There was once a time when Catholic Cardinals in the US were champions of progressive causes, especially on immigration. One such icon was Los Angeles’ Cardinal Roger Mahony, who spent decades championing the rights of undocumented Latino immigrants in that city and across the US. In 2006, he campaigned with then Senator Ted Kennedy of Massachusetts to try to pass comprehensive immigration reform.
But now, with startling revelations coming out of LA about Mahony’s attempts to protect known pedophile priests in his archdiocese while seemingly ignoring the victims, some are questioning his ability to fight for the undocumented. From the LA Times:
On a Sunday night at Dodger Stadium in 1986, Archbishop Roger M. Mahony celebrated Mass in flawless Spanish. In an era when immigrants in Los Angeles were routinely derided as parasites and criminals, the archbishop told the crowd of 55,000 that whether they were born in Puebla, San Salvador or Managua, they were part of his flock.
“The Catholic Church is your home and I am your pastor,” Mahony said.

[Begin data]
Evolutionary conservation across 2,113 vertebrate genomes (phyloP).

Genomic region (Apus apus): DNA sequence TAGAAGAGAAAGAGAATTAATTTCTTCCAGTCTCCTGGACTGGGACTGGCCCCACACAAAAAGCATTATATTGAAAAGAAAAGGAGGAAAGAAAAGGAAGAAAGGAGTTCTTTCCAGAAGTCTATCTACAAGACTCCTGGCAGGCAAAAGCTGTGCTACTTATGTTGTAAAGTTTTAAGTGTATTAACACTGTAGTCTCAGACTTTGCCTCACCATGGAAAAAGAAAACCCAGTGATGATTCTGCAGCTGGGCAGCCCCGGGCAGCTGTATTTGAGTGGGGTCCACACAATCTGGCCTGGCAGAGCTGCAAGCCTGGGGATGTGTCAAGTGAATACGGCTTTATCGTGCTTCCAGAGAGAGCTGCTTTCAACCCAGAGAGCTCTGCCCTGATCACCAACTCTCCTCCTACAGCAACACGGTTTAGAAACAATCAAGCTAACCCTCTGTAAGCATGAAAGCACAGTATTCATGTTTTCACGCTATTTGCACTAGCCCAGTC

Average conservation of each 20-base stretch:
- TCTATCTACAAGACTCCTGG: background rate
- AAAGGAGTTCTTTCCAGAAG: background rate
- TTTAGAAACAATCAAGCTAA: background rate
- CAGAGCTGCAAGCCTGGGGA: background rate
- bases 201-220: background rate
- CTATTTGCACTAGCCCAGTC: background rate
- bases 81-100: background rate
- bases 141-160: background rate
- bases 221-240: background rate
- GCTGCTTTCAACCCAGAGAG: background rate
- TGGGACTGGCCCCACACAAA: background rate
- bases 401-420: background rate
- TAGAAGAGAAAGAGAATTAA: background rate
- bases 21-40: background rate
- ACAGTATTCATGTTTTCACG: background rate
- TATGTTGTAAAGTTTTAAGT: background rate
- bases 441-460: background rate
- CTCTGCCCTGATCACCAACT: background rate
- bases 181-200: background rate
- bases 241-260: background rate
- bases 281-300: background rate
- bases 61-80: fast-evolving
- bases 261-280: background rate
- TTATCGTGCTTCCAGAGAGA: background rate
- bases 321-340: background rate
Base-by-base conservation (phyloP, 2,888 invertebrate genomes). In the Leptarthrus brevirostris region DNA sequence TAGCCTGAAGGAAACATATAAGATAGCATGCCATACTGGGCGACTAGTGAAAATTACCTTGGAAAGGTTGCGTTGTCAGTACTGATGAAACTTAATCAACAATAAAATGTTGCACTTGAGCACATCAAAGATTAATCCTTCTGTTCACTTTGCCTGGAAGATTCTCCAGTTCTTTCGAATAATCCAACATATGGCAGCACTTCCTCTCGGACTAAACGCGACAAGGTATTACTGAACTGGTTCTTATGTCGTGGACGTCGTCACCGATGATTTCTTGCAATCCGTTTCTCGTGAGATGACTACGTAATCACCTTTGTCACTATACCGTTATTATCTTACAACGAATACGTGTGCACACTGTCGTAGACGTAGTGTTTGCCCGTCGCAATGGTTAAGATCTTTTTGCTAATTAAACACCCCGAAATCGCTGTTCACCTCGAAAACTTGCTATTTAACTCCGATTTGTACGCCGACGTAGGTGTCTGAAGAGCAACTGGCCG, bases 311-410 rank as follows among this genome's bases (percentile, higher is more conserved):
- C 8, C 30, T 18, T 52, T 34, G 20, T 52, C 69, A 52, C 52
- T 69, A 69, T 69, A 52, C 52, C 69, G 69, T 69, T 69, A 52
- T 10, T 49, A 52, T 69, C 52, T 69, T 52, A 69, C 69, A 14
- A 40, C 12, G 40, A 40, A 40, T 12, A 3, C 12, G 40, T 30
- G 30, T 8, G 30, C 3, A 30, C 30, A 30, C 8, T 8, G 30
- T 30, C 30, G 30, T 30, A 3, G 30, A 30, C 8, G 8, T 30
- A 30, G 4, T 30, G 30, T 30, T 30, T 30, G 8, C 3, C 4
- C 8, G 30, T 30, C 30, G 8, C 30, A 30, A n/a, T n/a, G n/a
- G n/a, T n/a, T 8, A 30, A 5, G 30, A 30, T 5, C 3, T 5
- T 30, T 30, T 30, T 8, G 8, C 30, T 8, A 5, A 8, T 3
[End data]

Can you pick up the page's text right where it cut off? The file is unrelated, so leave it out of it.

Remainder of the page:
But even as cheers of “Rogelio! Rogelio!” rained down from the upper decks, Mahony was covering up the sexual abuse of some of the most vulnerable in the church, including in his beloved Latino community, church records show.
The news from LA had been expected for quite some time, and there isn’t as much shock, sadly, as the details seem to mirror the evil brought to light in Boston just over a decade ago. The rage expressed then, rightly, at Boston’s Cardinal Bernard Law also seems absent in Mahony’s case. Is it because he retired in 2011 whereas Law still held his post as details were released via the Boston Globe? Or is the good will he cultivated with the Catholic Church’s fastest growing demographic, and liberals within the church, paying PR dividends?
Law is now over the age of 80 and thus ineligible to participate in the next papal conclave. Mahony, however, is just 76. Will Catholics demand that he remove himself from the process given these revelations? Will he be forgiven for past sins, or as the nation prepares for another contentious battle over immigration, has the cause lost one of its giants?